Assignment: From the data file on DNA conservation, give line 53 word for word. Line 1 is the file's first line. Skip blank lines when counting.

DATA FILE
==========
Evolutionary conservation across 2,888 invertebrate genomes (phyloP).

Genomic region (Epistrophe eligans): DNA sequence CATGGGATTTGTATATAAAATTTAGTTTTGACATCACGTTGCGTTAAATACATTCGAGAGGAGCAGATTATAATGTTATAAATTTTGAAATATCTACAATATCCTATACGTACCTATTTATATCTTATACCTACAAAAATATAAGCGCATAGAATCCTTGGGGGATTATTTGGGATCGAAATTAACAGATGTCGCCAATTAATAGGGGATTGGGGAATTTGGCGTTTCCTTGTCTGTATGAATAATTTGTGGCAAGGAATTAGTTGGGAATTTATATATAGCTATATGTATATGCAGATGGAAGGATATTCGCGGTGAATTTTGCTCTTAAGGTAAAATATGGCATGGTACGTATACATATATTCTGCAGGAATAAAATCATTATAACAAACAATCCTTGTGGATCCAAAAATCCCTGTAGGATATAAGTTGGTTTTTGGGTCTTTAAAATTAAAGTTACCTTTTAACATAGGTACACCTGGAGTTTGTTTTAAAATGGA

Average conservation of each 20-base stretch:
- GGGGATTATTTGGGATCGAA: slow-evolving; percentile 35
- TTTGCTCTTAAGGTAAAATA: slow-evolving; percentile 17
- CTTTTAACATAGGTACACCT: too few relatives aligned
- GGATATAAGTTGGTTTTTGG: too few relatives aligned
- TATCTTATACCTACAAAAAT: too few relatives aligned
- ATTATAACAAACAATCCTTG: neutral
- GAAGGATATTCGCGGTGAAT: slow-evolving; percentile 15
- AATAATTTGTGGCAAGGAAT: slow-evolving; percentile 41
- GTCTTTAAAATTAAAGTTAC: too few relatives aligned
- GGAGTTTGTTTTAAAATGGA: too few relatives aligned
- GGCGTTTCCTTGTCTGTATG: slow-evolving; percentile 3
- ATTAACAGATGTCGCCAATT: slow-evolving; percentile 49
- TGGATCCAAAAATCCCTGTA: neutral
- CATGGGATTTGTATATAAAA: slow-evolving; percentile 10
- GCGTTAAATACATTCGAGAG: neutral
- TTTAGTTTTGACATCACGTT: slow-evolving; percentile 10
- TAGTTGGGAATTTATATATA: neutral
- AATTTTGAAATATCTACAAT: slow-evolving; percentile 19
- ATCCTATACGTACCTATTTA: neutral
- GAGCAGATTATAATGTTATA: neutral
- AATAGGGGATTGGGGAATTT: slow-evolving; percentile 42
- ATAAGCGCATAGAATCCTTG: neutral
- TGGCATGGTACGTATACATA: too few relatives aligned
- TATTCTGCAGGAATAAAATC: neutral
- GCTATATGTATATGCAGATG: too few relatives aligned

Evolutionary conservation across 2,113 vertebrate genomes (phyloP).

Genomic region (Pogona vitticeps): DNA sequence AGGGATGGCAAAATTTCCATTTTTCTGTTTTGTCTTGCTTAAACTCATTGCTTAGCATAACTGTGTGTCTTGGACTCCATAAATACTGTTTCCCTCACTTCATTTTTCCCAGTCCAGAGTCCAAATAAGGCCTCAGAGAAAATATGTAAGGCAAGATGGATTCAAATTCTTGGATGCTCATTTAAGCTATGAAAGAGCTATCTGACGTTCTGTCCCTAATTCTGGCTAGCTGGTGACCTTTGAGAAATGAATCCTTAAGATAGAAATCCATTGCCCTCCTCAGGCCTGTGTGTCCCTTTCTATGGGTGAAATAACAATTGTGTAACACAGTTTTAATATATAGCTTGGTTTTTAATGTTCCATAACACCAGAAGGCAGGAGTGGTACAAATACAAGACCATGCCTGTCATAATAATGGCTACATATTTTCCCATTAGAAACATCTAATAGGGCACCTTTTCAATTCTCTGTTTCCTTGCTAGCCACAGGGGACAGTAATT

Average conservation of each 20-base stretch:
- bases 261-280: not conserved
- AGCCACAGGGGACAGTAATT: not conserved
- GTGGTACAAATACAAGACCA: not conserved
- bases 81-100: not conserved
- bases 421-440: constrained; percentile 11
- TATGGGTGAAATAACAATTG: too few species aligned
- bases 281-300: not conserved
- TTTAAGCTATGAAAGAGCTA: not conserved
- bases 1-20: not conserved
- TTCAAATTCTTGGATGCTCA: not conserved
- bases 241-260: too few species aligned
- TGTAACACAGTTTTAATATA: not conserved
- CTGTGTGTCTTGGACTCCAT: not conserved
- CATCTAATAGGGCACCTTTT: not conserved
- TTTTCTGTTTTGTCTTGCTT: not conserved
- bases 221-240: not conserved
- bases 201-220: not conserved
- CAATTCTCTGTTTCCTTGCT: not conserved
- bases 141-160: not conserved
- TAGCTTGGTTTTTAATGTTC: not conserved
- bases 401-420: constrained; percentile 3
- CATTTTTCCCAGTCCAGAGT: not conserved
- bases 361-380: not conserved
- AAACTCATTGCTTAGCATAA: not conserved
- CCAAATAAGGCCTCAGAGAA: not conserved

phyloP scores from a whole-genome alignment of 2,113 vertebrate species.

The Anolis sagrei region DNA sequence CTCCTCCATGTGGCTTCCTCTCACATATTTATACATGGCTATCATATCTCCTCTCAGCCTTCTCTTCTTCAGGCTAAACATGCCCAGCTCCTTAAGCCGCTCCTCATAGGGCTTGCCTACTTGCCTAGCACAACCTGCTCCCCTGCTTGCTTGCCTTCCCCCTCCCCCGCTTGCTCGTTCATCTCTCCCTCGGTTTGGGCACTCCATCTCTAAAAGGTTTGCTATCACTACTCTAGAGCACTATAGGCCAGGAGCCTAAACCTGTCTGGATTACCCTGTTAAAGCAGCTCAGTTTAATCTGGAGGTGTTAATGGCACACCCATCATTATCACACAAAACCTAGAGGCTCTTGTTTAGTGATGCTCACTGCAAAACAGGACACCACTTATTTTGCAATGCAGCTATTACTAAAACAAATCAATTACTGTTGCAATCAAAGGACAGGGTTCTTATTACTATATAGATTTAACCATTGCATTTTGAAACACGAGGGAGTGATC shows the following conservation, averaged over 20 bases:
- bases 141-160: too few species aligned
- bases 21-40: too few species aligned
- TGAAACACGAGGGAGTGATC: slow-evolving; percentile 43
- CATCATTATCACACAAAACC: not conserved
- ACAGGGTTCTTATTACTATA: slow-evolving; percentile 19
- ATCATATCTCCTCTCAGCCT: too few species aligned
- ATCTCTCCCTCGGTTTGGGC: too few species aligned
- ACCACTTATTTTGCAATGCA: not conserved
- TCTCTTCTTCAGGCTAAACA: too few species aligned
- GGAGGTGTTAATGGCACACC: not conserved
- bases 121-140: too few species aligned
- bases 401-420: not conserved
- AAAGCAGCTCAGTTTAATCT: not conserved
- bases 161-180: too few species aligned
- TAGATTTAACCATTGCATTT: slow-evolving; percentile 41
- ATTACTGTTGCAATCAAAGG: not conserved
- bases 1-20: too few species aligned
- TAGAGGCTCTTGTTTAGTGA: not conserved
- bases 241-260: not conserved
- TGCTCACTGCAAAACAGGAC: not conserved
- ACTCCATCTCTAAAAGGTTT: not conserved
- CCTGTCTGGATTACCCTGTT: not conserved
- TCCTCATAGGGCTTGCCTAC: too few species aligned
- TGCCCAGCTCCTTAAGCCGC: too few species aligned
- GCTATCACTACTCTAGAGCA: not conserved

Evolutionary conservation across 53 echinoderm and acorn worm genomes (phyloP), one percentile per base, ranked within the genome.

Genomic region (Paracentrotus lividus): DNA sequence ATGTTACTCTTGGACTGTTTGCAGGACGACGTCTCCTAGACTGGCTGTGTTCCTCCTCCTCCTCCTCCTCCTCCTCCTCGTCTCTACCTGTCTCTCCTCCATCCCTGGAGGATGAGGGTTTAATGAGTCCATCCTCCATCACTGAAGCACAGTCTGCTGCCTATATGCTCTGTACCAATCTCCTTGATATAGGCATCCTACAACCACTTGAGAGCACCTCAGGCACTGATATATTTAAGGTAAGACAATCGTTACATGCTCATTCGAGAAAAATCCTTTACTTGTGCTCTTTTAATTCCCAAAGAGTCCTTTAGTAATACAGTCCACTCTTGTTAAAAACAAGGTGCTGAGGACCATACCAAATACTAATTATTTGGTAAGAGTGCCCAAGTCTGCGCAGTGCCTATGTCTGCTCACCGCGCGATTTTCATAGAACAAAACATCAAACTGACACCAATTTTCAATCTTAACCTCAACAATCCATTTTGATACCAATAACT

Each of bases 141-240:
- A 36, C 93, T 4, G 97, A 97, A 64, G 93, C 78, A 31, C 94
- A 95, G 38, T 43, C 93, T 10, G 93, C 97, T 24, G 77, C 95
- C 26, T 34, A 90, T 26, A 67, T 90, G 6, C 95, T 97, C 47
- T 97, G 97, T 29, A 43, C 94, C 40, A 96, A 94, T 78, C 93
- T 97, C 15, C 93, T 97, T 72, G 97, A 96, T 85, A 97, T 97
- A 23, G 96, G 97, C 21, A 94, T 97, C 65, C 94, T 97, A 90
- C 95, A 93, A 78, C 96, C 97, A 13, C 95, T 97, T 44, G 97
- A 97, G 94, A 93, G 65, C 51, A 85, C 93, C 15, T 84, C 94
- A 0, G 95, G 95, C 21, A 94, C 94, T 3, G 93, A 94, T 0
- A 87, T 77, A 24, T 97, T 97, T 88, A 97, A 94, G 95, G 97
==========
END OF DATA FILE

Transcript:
- CATTTTTCCCAGTCCAGAGT: not conserved